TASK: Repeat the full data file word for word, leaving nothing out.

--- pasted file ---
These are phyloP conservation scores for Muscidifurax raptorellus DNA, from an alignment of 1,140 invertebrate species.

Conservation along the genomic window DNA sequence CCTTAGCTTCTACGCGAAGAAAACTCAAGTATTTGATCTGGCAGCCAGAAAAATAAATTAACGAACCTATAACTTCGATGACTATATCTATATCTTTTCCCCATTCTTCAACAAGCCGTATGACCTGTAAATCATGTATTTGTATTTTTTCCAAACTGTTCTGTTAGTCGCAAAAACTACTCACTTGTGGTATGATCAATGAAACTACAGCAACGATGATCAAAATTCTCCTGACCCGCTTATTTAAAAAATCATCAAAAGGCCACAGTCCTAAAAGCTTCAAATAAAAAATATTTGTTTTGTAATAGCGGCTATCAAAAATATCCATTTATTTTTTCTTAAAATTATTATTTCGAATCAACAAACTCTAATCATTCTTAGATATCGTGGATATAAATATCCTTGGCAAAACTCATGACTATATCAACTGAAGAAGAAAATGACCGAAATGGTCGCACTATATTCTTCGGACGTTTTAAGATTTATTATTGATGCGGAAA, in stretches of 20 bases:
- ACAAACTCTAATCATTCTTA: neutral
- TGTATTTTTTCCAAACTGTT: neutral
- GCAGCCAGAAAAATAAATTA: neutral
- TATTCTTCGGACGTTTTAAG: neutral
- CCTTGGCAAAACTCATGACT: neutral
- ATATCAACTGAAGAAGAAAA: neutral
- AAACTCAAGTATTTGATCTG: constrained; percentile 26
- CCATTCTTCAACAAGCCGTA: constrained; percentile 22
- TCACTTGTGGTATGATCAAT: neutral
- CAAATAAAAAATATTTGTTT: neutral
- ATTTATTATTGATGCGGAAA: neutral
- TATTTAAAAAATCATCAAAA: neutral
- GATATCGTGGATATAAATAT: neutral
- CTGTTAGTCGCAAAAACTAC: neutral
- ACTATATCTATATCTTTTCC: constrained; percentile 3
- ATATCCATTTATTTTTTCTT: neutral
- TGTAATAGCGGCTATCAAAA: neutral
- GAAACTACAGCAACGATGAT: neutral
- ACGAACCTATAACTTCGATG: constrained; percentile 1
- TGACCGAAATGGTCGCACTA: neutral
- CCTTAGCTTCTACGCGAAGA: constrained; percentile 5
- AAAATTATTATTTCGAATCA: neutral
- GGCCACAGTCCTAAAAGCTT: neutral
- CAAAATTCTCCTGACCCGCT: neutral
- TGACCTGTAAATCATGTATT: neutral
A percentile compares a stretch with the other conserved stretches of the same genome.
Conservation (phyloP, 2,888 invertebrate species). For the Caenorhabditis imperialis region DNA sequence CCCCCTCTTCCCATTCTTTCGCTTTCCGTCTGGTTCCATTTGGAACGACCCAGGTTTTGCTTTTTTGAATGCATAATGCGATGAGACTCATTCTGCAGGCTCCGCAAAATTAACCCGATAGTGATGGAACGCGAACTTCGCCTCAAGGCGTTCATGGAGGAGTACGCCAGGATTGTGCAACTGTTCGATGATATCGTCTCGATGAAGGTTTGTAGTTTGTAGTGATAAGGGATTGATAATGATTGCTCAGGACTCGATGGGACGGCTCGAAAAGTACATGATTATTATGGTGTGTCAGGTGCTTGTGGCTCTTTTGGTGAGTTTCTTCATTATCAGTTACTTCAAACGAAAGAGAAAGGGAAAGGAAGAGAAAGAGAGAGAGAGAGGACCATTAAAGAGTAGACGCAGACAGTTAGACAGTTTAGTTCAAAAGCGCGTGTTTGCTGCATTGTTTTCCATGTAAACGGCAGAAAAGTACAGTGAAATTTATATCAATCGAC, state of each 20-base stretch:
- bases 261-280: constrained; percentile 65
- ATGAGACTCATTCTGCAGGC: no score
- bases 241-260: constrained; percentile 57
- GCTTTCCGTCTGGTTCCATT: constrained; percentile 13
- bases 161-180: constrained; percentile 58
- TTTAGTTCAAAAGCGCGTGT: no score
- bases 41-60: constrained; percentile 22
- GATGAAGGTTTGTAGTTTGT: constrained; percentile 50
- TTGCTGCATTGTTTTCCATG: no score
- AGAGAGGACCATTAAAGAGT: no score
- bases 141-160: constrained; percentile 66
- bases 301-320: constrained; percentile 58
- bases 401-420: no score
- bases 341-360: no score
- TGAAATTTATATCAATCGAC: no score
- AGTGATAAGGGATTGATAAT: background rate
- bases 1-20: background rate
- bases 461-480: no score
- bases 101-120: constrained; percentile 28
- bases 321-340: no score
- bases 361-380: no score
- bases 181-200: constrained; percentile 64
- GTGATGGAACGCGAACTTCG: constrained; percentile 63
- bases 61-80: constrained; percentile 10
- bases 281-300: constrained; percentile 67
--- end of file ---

These are phyloP conservation scores for Muscidifurax raptorellus DNA, from an alignment of 1,140 invertebrate species.

Conservation along the genomic window DNA sequence CCTTAGCTTCTACGCGAAGAAAACTCAAGTATTTGATCTGGCAGCCAGAAAAATAAATTAACGAACCTATAACTTCGATGACTATATCTATATCTTTTCCCCATTCTTCAACAAGCCGTATGACCTGTAAATCATGTATTTGTATTTTTTCCAAACTGTTCTGTTAGTCGCAAAAACTACTCACTTGTGGTATGATCAATGAAACTACAGCAACGATGATCAAAATTCTCCTGACCCGCTTATTTAAAAAATCATCAAAAGGCCACAGTCCTAAAAGCTTCAAATAAAAAATATTTGTTTTGTAATAGCGGCTATCAAAAATATCCATTTATTTTTTCTTAAAATTATTATTTCGAATCAACAAACTCTAATCATTCTTAGATATCGTGGATATAAATATCCTTGGCAAAACTCATGACTATATCAACTGAAGAAGAAAATGACCGAAATGGTCGCACTATATTCTTCGGACGTTTTAAGATTTATTATTGATGCGGAAA, in stretches of 20 bases:
- ACAAACTCTAATCATTCTTA: neutral
- TGTATTTTTTCCAAACTGTT: neutral
- GCAGCCAGAAAAATAAATTA: neutral
- TATTCTTCGGACGTTTTAAG: neutral
- CCTTGGCAAAACTCATGACT: neutral
- ATATCAACTGAAGAAGAAAA: neutral
- AAACTCAAGTATTTGATCTG: constrained; percentile 26
- CCATTCTTCAACAAGCCGTA: constrained; percentile 22
- TCACTTGTGGTATGATCAAT: neutral
- CAAATAAAAAATATTTGTTT: neutral
- ATTTATTATTGATGCGGAAA: neutral
- TATTTAAAAAATCATCAAAA: neutral
- GATATCGTGGATATAAATAT: neutral
- CTGTTAGTCGCAAAAACTAC: neutral
- ACTATATCTATATCTTTTCC: constrained; percentile 3
- ATATCCATTTATTTTTTCTT: neutral
- TGTAATAGCGGCTATCAAAA: neutral
- GAAACTACAGCAACGATGAT: neutral
- ACGAACCTATAACTTCGATG: constrained; percentile 1
- TGACCGAAATGGTCGCACTA: neutral
- CCTTAGCTTCTACGCGAAGA: constrained; percentile 5
- AAAATTATTATTTCGAATCA: neutral
- GGCCACAGTCCTAAAAGCTT: neutral
- CAAAATTCTCCTGACCCGCT: neutral
- TGACCTGTAAATCATGTATT: neutral
A percentile compares a stretch with the other conserved stretches of the same genome.
Conservation (phyloP, 2,888 invertebrate species). For the Caenorhabditis imperialis region DNA sequence CCCCCTCTTCCCATTCTTTCGCTTTCCGTCTGGTTCCATTTGGAACGACCCAGGTTTTGCTTTTTTGAATGCATAATGCGATGAGACTCATTCTGCAGGCTCCGCAAAATTAACCCGATAGTGATGGAACGCGAACTTCGCCTCAAGGCGTTCATGGAGGAGTACGCCAGGATTGTGCAACTGTTCGATGATATCGTCTCGATGAAGGTTTGTAGTTTGTAGTGATAAGGGATTGATAATGATTGCTCAGGACTCGATGGGACGGCTCGAAAAGTACATGATTATTATGGTGTGTCAGGTGCTTGTGGCTCTTTTGGTGAGTTTCTTCATTATCAGTTACTTCAAACGAAAGAGAAAGGGAAAGGAAGAGAAAGAGAGAGAGAGAGGACCATTAAAGAGTAGACGCAGACAGTTAGACAGTTTAGTTCAAAAGCGCGTGTTTGCTGCATTGTTTTCCATGTAAACGGCAGAAAAGTACAGTGAAATTTATATCAATCGAC, state of each 20-base stretch:
- bases 261-280: constrained; percentile 65
- ATGAGACTCATTCTGCAGGC: no score
- bases 241-260: constrained; percentile 57
- GCTTTCCGTCTGGTTCCATT: constrained; percentile 13
- bases 161-180: constrained; percentile 58
- TTTAGTTCAAAAGCGCGTGT: no score
- bases 41-60: constrained; percentile 22
- GATGAAGGTTTGTAGTTTGT: constrained; percentile 50
- TTGCTGCATTGTTTTCCATG: no score
- AGAGAGGACCATTAAAGAGT: no score
- bases 141-160: constrained; percentile 66
- bases 301-320: constrained; percentile 58
- bases 401-420: no score
- bases 341-360: no score
- TGAAATTTATATCAATCGAC: no score
- AGTGATAAGGGATTGATAAT: background rate
- bases 1-20: background rate
- bases 461-480: no score
- bases 101-120: constrained; percentile 28
- bases 321-340: no score
- bases 361-380: no score
- bases 181-200: constrained; percentile 64
- GTGATGGAACGCGAACTTCG: constrained; percentile 63
- bases 61-80: constrained; percentile 10
- bases 281-300: constrained; percentile 67